With several pitchers gaining velocity going into the season, this group looked like it might shift the Pirates' international program more toward pitching. Injuries and inexperience took a toll, though, and the DSL Pirates were one of the worst-pitching teams in their league. Still, these guys are very young and Pichardo has little pitching experience as yet, while Robles finished his season with two strong months. Among the hitters, Brito had a good season when he was able to play, while Perez and especially Contreras had some significant issues.
Excluding Kang, of the players listed below, only Simmons and Contreras saw action in 2015, and they only got into a few games.
Larry Alcime, Jr., OF (Bahamas) ($350,000): Alcime is a corner outfielder with good size, a strong arm and power potential.
Sherton Apostel, IF (Curacao) ($200,000): Apostel is another big guy, a third baseman with a good arm and a chance to hit for power.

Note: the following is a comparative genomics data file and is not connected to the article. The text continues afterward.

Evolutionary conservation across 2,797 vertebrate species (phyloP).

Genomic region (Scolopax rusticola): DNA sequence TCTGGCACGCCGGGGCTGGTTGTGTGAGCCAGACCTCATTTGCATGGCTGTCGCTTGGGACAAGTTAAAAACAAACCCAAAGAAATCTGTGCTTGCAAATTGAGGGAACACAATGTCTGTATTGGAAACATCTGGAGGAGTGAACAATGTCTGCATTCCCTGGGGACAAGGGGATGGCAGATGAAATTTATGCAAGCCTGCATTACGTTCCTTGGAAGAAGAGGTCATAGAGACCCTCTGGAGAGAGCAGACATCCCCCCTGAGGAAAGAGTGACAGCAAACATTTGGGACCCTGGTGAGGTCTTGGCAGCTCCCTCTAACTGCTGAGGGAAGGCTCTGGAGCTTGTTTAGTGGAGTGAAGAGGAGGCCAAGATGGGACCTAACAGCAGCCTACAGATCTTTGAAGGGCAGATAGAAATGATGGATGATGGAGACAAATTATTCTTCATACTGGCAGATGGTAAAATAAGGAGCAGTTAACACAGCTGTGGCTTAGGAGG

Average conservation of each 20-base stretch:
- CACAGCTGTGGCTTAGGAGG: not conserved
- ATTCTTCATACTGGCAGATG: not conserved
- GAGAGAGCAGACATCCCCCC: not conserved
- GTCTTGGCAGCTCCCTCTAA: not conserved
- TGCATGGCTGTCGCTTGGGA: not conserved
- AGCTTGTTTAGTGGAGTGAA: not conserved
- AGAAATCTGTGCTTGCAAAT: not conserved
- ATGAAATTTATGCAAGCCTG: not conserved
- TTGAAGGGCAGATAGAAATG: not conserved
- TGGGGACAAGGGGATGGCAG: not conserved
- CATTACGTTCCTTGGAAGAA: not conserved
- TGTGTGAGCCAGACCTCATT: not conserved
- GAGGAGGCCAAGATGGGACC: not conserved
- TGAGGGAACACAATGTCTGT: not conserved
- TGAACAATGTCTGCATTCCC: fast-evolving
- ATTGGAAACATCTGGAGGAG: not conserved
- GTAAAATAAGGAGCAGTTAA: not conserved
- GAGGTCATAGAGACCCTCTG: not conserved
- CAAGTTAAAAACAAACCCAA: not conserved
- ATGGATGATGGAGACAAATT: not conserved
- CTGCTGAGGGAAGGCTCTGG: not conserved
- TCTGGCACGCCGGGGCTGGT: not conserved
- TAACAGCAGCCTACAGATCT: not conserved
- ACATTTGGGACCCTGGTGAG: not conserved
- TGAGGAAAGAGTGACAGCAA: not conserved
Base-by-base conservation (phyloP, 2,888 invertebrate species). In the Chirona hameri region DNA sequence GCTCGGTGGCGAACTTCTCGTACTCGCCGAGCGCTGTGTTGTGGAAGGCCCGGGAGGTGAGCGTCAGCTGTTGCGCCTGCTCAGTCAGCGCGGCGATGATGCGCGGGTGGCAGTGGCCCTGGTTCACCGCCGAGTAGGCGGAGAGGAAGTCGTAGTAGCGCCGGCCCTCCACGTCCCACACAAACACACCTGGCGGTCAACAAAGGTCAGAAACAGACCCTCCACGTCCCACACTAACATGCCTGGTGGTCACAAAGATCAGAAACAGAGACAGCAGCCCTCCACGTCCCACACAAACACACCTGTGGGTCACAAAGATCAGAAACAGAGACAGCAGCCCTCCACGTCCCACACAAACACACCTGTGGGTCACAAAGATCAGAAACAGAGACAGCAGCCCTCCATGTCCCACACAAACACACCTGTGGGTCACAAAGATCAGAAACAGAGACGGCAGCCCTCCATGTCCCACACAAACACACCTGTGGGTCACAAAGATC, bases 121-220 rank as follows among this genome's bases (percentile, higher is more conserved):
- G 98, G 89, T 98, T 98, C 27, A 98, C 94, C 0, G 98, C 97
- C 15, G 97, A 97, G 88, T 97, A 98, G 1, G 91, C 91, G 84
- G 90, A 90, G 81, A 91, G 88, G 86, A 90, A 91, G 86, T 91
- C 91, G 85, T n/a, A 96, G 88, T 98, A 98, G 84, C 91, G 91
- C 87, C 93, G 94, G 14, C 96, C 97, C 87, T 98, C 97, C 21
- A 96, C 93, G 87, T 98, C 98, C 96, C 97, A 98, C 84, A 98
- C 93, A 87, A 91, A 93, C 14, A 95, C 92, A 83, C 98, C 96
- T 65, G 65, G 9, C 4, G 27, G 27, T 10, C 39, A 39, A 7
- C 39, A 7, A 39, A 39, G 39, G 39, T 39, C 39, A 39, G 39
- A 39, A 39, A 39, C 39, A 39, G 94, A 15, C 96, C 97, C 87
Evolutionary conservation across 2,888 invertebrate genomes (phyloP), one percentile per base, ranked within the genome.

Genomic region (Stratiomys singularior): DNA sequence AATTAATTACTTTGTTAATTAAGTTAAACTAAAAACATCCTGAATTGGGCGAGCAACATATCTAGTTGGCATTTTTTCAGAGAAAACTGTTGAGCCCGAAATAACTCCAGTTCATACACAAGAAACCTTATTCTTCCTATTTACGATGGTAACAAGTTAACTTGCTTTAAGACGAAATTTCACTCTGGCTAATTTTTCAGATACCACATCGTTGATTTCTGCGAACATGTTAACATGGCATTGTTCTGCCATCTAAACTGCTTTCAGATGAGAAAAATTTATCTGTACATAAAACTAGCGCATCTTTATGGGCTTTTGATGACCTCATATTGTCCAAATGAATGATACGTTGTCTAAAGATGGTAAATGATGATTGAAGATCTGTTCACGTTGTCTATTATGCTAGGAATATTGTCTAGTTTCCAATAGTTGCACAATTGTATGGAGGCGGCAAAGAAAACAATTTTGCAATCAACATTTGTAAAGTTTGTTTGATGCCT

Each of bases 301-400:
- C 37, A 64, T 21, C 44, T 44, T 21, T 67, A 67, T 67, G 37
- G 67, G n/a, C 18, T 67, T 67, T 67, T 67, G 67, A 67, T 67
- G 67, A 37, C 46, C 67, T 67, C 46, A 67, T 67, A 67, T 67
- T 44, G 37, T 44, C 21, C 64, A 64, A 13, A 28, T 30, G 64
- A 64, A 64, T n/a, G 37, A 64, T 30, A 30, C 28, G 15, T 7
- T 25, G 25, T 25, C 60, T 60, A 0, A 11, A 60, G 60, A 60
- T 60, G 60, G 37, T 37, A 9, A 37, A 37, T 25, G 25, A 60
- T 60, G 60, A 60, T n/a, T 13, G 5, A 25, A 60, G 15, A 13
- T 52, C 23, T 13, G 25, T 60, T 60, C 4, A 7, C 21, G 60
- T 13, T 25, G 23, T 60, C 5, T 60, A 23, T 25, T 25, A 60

Wilmer Contreras, RHP (Dominican Republic) ($80,000).
Luis Diaz, LHP (Venezuela) ($50,000): Diaz is a small lefty whose fastball gets into the low-90s.
Samuel Inoa, C (Dominican Republic) ($240,000): Inoa has a strong arm and some power from the right side.
Randy Jimenez, LHP (Dominican Republic) ($100,000).
Jung-Ho Kang, IF (South Korea): You've probably heard of him. I like to think that, in his first game against the Cubs when he returns, Kang will hit a walk-off HR and circle the bases gangnam style.
Kleiner Machado, RHP (Venezuela) ($90,000).
Leander Pina, RHP (Dominican Republic) ($115,000).
Kevin Sanchez, OF (Dominican Republic) ($450,000): The Pirates' top 2015 signing, Sanchez is very fast and plays center.
Kyle Simmons, IF (Bahamas): Simmons is a shortstop, at least for now, with good speed and a strong arm.